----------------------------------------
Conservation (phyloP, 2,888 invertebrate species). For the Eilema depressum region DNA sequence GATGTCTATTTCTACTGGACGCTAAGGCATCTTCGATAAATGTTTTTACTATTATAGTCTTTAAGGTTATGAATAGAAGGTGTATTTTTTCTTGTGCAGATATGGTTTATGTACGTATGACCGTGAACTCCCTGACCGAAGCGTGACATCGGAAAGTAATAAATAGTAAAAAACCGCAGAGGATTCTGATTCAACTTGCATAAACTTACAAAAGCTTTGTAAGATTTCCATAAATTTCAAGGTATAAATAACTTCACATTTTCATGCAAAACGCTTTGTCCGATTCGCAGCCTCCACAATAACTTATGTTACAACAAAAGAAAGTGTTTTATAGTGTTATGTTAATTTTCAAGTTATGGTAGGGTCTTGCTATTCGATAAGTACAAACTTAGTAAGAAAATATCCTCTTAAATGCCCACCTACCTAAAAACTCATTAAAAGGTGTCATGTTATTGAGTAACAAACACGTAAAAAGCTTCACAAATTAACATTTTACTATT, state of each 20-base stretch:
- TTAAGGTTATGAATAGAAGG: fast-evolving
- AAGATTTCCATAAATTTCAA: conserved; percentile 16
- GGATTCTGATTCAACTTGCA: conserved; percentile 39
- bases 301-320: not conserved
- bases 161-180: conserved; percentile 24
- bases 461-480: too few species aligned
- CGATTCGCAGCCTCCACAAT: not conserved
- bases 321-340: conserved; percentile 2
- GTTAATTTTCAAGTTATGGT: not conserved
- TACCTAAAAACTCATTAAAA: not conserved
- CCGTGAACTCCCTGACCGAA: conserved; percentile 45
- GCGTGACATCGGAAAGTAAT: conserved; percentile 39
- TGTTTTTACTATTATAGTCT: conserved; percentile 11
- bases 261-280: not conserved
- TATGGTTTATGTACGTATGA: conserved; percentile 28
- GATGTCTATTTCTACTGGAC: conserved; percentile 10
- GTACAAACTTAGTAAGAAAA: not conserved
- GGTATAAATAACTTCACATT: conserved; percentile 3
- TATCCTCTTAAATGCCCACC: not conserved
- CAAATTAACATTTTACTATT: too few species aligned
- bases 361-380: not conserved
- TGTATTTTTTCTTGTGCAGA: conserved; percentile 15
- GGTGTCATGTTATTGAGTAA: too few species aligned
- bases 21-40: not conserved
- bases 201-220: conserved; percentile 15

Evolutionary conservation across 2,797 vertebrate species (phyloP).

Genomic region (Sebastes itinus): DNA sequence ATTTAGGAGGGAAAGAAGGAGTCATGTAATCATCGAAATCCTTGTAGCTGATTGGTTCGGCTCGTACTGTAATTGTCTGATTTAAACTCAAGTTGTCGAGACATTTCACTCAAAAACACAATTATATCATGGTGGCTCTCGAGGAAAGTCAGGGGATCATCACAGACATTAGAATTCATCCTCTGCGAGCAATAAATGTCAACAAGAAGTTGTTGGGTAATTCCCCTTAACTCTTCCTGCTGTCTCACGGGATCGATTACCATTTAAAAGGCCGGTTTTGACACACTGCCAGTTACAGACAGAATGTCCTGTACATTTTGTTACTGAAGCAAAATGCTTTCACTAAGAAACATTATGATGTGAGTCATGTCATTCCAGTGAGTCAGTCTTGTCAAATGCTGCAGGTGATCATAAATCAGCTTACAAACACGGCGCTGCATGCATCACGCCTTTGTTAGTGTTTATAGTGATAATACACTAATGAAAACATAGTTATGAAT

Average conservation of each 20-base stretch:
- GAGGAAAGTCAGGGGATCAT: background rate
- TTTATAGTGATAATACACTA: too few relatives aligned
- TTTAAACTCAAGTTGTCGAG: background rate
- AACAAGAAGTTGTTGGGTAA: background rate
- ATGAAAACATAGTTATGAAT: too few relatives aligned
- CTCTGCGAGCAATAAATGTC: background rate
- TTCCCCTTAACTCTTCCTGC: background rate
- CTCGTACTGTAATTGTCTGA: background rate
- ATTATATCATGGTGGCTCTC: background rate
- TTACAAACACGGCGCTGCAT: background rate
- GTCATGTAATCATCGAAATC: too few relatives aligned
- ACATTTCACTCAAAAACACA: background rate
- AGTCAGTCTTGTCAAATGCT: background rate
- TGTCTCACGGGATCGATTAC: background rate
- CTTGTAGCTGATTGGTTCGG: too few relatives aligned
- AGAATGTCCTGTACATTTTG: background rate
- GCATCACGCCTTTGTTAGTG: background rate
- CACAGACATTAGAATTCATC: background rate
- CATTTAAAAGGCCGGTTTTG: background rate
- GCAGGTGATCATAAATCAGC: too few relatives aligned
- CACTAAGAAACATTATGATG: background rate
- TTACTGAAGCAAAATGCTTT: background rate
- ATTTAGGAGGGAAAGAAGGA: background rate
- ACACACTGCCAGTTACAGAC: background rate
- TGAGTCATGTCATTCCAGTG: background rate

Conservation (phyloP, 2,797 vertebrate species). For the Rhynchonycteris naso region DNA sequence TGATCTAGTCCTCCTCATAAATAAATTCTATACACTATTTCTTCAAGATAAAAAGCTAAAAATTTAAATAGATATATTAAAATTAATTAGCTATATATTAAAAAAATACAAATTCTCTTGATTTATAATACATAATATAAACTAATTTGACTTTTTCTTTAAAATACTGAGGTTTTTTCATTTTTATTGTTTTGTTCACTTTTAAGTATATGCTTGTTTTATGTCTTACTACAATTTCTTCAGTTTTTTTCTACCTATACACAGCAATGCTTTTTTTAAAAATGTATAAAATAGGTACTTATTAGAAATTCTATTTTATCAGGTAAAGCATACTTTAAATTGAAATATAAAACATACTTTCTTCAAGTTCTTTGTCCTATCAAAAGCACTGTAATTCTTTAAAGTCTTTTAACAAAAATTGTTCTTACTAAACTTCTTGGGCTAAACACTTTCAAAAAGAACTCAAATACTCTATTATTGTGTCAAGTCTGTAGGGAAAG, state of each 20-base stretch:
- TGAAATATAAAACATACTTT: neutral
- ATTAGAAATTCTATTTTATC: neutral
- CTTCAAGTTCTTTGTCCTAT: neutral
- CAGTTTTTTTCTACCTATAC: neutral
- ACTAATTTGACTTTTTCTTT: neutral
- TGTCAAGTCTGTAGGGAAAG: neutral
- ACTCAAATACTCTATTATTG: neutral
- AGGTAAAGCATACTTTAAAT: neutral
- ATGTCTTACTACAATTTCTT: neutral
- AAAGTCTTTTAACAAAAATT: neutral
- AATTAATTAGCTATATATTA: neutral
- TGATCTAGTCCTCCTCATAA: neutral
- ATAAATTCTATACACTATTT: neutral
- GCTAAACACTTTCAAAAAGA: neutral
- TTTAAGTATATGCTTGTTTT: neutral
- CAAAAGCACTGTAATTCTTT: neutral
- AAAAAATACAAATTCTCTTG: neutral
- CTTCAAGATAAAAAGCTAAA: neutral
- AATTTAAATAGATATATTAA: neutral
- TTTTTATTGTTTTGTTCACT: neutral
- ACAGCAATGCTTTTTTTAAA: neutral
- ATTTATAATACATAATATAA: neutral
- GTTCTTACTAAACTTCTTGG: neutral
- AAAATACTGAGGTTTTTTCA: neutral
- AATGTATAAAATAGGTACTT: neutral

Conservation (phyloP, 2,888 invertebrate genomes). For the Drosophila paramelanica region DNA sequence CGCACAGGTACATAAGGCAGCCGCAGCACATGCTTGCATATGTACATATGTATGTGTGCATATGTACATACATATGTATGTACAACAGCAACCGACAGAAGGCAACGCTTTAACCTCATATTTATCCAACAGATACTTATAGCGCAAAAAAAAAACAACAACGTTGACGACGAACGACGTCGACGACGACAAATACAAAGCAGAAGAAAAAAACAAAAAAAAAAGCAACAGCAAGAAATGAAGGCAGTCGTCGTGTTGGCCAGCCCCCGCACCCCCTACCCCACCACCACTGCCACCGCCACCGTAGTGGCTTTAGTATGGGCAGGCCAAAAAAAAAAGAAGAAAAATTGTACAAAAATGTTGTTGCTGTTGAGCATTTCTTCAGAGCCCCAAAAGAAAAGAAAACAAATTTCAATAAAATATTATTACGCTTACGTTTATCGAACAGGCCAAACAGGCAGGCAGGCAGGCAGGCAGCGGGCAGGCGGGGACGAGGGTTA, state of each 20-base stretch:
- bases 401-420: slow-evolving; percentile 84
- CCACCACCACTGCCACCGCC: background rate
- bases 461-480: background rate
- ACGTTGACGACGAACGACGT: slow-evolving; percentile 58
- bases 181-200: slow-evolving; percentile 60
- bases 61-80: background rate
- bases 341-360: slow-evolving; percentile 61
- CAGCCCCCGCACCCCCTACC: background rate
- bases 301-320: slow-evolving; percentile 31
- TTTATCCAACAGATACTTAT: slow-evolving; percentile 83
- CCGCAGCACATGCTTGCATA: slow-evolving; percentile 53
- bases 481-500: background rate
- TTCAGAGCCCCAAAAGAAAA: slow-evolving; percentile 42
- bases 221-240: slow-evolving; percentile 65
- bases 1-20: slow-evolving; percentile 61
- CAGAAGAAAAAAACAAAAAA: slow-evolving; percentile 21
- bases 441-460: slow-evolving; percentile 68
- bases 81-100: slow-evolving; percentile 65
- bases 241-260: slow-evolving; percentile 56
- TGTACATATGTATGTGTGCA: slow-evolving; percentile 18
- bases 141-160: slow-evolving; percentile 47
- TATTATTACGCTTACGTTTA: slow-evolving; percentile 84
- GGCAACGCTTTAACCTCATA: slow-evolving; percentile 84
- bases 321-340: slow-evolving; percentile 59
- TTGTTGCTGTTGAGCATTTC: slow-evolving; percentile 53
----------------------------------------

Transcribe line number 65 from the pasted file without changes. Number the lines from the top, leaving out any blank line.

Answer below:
- AAAGTCTTTTAACAAAAATT: neutral